One of pop’s most idiosyncratic talents returns with a low-key, restrained yet lucid work
King Princess is an artist at the vanguard of a new generation of alternative pop stars operating in ostensibly pure pop lanes but doing so in their own idiosyncratic style. On her second album Hold On Baby, Brooklyn based alt pop icon Mikaela Straus carries on melding her songcraft to experimental stylings.
There’s always been an elusive and mysterious quality to King Princess’ music, a sense that it can go in any direction. Here, you don’t quite get that same impression; instead there’s an enhanced clarity and lucidity to her work. It’s a clarity that adds much to songs like the understated but quietly blossoming opening track I Hate Myself, I Want To Party. A song of defiance with its refrain of “I don’t wanna live like that”, it acts as something of a totem for King Princess’ whole modus operandi.
The distinctiveness of King Princess’ character and production and songwriting skills carries some of the moments when the album strives for earnestness and a sense of importance, but throughout you yearn for some more playfulness and exuberance. In short it could do with a song like the incredible past single Pussy Is God. The vibe though is a little different this time.
Generally the album, produced alongside Mark Ronson, Ethan Gruska, Aaron Dessner, Bryce Dessner, Dave Hamelin, Shawn Everett and Tobias Jesso Jr, with further contributions from Zach Fogarty, Amy Allen and Fousheé, is characterised by a more low-key classic approach. There are fewer subversive twists but they’re still here, and when they come they sound more vital and amplified than ever. See for example the warped slinky groove of Too Bad, on which Straus sounds at her most self assured and stylish. Elsewhere, Change The Locks’ plaintive, widescreen dreaming sounds genuinely affecting, while closing track Let Us Die provides an invigorating climax.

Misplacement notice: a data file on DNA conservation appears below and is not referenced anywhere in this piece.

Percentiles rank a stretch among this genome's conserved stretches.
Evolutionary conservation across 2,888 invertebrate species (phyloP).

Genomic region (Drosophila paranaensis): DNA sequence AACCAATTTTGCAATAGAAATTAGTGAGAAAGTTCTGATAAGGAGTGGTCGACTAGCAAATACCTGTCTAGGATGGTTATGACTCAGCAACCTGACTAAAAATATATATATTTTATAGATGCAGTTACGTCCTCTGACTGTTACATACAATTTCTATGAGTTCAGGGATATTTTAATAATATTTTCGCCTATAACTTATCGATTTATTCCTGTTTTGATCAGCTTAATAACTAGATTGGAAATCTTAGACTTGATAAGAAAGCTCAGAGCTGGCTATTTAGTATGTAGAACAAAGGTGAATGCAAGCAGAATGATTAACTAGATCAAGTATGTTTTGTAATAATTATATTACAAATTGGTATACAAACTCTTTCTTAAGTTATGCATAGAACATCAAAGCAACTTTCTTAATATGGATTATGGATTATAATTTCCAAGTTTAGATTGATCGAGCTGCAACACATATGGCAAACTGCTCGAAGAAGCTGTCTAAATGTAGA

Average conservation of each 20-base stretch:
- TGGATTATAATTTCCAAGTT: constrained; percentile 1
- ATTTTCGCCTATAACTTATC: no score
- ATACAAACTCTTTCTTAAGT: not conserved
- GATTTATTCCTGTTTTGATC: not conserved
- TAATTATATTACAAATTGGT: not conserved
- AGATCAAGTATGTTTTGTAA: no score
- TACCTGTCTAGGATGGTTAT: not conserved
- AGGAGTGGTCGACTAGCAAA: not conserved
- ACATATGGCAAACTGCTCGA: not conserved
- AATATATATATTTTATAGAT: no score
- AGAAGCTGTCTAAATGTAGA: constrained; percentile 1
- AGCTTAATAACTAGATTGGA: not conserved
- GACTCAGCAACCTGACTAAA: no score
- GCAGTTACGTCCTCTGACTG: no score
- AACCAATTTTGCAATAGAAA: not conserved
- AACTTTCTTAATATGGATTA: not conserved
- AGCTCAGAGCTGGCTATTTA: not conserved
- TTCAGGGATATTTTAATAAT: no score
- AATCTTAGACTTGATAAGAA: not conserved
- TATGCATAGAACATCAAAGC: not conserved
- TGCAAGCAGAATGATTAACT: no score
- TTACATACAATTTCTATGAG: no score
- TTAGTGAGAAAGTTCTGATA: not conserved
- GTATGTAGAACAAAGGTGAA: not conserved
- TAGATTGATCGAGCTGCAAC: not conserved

Despite the strength of many of the songs here, and with absolutely none of King Princess’ supreme talent has been diminished, there’s a feeling that something is being held back. That might be intentional, but in a period where other alt pop stars like Rina Sawayama are taking things up a number of levels, the restrained nature of much of this album feels a little disappointing. It straddles a strange position of neither being coherent enough or too richly defined. The quality though, crucially, remains high throughout.
Hold My Baby emphasises King Princess’ position as one of pop’s most singular talents, but doesn’t drive home the point quite in the way you feel it should. Perhaps that makes it an even more interesting listen.